Meet our Woman of the Week: Emily – a travel nurse with a passion for sustainable travel and making the world a better place while she does it. When I created this Woman of the Week series, I was imagining and hoping to interview women exactly like Emily. Hard-working, curious about the world, and dedicated to leaving a positive impact rather than a heavy footprint. She has great advice about balancing work and travel, exploring solo as a married woman, and ignoring that which will keep you from your wanderlust dreams. Check out her interview and her personal travel blog below!
I was born and raised in Seattle, Washington and went to college in Southern California. I’ve always been a “save the world” type, and I got my Bachelors Degree in Peace Studies with the aim of working with nonprofit organizations. Then I spent the summer after graduation volunteering in Nairobi, Kenya and it completely changed my life.
By pure luck, I met a group of international nurses providing a temporary free clinic in the slum where I was working, and immediately knew I wanted to be a nurse. I started nursing school as soon as I got home from that trip, and that career has given me so many opportunities to travel! I’ve gone on medical missions all over the world, including flying into Nepal days after the massive earthquake and treating Ebola patients in Sierra Leone during the outbreak. Plus my schedule is flexible enough that I get to travel a lot just for fun, too.
Nowadays my home base is in Seattle with my husband and our rescue pup. We blog about our travels at Two Dusty Travelers. I work as a labor and delivery nurse whenever I’m not traveling, and I’m Vice President of One Nurse At A Time, an organization that helps nurses get started in humanitarian volunteering.
Why do you travel?
I travel because I can’t help it. I get itchy feet if I haven’t taken a trip in a few months, and I’m constantly planning my next adventure. I love immersing myself in other cultures and exploring nature in different parts of the world. My favorite adventure is to rent a car in a new country and explore off-the-beaten-path places that many tourists won’t see. Last summer we drove a Land Rover around Southern Kenya and had such an awesome experience – even though our car kept breaking down (lesson learned: splurge for a reliable vehicle!)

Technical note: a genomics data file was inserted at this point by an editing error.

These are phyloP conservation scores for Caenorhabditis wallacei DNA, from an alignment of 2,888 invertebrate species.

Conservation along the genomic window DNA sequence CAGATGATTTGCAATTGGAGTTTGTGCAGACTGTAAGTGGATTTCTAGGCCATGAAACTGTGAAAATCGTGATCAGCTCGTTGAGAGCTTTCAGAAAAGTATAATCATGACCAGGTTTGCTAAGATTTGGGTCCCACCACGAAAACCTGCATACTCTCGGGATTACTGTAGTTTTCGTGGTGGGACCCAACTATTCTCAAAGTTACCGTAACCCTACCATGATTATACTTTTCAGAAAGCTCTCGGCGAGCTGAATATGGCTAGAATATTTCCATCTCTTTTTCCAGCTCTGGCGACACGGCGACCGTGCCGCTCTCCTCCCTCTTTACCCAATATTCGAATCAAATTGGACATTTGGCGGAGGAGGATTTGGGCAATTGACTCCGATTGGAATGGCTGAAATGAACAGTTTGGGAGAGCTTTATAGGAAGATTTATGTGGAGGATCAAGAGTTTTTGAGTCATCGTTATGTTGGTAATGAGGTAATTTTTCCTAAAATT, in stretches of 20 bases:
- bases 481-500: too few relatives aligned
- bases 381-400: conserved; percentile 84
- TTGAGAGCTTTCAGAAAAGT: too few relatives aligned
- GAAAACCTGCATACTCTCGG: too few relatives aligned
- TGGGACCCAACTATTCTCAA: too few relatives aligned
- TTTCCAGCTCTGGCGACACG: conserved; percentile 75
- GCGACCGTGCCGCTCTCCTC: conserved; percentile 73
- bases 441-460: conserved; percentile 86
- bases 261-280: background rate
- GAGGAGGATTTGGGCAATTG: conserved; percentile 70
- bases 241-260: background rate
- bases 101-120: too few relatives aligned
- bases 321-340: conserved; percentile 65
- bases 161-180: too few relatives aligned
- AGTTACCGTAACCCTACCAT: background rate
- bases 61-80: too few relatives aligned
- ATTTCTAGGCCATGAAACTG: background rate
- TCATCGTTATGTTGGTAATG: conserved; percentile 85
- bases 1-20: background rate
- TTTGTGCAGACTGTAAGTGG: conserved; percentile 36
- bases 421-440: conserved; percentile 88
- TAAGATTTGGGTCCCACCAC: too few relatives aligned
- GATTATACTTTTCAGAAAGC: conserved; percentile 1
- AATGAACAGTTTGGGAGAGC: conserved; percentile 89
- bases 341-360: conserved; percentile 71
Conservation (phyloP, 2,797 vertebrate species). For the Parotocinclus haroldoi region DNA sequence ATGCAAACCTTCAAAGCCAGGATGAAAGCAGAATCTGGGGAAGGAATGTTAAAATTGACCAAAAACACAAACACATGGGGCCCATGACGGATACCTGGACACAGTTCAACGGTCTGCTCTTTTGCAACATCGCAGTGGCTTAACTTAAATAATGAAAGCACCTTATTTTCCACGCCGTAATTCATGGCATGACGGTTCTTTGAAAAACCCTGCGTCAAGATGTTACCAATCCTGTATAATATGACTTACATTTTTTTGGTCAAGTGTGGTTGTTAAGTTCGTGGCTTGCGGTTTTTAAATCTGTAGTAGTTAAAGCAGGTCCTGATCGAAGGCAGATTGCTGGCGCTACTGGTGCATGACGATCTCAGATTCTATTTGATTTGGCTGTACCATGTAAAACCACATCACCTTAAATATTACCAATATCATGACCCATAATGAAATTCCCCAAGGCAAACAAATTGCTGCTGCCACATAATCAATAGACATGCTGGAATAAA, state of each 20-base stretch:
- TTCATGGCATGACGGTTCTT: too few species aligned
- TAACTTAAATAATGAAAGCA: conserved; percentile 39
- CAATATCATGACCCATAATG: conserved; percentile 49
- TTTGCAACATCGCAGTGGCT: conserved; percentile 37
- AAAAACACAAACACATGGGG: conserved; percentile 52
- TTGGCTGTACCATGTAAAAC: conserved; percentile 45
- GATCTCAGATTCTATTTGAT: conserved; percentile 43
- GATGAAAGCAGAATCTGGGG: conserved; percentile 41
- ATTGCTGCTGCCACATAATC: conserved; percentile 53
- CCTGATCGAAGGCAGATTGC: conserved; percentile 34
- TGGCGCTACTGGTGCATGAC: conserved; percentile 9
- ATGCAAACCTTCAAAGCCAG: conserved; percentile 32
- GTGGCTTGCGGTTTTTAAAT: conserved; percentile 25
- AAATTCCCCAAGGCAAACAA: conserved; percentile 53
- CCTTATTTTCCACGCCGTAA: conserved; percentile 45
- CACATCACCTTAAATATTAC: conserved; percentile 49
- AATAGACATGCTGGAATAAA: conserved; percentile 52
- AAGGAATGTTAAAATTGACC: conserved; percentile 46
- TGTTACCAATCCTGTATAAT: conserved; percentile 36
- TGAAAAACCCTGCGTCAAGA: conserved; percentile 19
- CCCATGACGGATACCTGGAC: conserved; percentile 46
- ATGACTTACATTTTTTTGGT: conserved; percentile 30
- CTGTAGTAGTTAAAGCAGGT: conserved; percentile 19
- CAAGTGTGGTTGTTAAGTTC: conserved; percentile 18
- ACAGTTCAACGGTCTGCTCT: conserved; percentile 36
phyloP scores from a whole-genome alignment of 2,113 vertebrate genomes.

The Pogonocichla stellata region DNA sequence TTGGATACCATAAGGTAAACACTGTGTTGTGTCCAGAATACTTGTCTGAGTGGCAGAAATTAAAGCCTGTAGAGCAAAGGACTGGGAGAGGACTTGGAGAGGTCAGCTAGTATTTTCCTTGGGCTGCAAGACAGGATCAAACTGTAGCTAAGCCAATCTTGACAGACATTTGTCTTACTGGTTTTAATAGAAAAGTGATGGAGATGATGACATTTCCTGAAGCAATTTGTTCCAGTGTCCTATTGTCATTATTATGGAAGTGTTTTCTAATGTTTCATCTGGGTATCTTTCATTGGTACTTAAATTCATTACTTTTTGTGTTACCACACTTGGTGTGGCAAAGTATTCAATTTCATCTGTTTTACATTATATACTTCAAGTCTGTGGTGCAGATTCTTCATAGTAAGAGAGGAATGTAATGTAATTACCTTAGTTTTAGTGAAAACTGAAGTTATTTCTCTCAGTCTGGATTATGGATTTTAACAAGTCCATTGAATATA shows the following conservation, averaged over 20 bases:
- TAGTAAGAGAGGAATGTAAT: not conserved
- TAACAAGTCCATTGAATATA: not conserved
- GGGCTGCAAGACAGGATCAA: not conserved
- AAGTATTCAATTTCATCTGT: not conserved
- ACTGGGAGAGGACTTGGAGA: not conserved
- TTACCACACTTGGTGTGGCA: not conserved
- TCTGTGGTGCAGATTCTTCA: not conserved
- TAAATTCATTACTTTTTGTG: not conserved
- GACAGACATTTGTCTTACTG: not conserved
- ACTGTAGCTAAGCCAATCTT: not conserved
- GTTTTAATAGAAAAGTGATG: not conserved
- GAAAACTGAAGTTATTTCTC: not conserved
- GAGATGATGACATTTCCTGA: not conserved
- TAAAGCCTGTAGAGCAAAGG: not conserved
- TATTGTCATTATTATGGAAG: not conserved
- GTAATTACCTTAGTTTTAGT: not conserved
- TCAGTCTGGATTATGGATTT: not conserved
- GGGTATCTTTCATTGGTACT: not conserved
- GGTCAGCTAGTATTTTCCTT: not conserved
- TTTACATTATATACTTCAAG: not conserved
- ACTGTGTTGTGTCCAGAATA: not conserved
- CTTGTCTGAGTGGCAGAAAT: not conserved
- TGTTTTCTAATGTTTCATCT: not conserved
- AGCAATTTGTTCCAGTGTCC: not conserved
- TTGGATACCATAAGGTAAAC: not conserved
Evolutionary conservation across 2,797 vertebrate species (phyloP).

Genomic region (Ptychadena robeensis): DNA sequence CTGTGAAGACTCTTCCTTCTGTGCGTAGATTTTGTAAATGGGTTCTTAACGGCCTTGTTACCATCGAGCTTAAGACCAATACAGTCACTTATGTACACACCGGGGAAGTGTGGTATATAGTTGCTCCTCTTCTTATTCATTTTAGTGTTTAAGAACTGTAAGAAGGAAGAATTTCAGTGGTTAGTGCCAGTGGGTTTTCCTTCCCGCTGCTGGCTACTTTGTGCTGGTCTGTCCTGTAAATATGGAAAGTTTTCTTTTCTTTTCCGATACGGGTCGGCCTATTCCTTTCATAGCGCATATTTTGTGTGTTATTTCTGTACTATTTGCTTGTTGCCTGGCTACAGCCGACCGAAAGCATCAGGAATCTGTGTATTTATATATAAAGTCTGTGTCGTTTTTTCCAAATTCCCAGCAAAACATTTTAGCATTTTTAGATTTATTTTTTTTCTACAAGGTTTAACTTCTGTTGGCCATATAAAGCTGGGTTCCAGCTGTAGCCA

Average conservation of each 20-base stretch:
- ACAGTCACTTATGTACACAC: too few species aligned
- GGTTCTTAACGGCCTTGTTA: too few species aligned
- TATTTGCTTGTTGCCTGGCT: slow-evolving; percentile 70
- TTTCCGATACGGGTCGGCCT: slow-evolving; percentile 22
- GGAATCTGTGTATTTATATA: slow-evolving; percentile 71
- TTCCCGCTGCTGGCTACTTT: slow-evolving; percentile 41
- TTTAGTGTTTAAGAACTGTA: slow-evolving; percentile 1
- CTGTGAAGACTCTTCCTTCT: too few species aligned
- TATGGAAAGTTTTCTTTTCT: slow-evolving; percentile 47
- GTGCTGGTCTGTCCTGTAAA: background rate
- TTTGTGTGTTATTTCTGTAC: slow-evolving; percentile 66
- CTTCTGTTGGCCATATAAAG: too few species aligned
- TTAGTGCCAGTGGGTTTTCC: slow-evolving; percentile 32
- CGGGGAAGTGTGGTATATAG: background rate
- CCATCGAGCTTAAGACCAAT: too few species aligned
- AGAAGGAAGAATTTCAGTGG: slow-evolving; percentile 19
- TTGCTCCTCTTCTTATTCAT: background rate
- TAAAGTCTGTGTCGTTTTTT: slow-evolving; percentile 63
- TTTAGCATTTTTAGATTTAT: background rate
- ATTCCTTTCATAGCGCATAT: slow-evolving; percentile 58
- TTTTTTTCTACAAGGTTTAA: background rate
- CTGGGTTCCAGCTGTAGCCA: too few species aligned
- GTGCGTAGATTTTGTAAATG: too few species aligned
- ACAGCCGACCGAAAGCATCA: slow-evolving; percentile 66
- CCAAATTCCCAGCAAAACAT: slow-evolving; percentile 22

Even in the most remote places, I am constantly reminded that people are fundamentally the same everywhere, regardless of what language they speak or how much money they make. I think the world would be a better place if we could all remember that.
I also travel for humanitarian work. Being a nurse has given me a useful skill so that I can volunteer in developing countries and really make a difference. While plenty of “voluntourism” organizations mean well, it’s not necessarily a good thing to bring unskilled foreigners into a country to play with kids at orphanages, for example. I work hard to make sure the volunteer work I do leads to something sustainable. Recently I led a group of nurses on a medical mission to Haiti, where we helped an awesome non-profit organization train local midwives so that they can help their own communities. It’s so inspiring to be a part of programs like that!
How do you balance work and travel?
I have a regular day job as a labor and delivery nurse in Seattle, and most of my medical missons are unpaid. For years I struggled to fit all the travel I wanted to do into my few weeks of vacation time.
Last year I took the plunge and quit my full-time position to work per diem instead. What that means is that I’m only required to work two shifts a month, but I can pick up as many shifts as I want when my unit needs staff. It’s a risky choice, because I’m not guaranteed work – but if I play it right, it means that I can work a ton whenever I’m home in Seattle, and then take as much time off as I want without having to get vacation time approved.
Working per diem takes a lot of flexibility and discipline. I have to make sure I pick up enough extra shifts to pay for all my time away, since I don’t get paid when I’m not working, but it has been one of the best decisions I’ve ever made. I think that once you decide travel is really your priority, there’s usually a way to re-organize your work life to make it happen.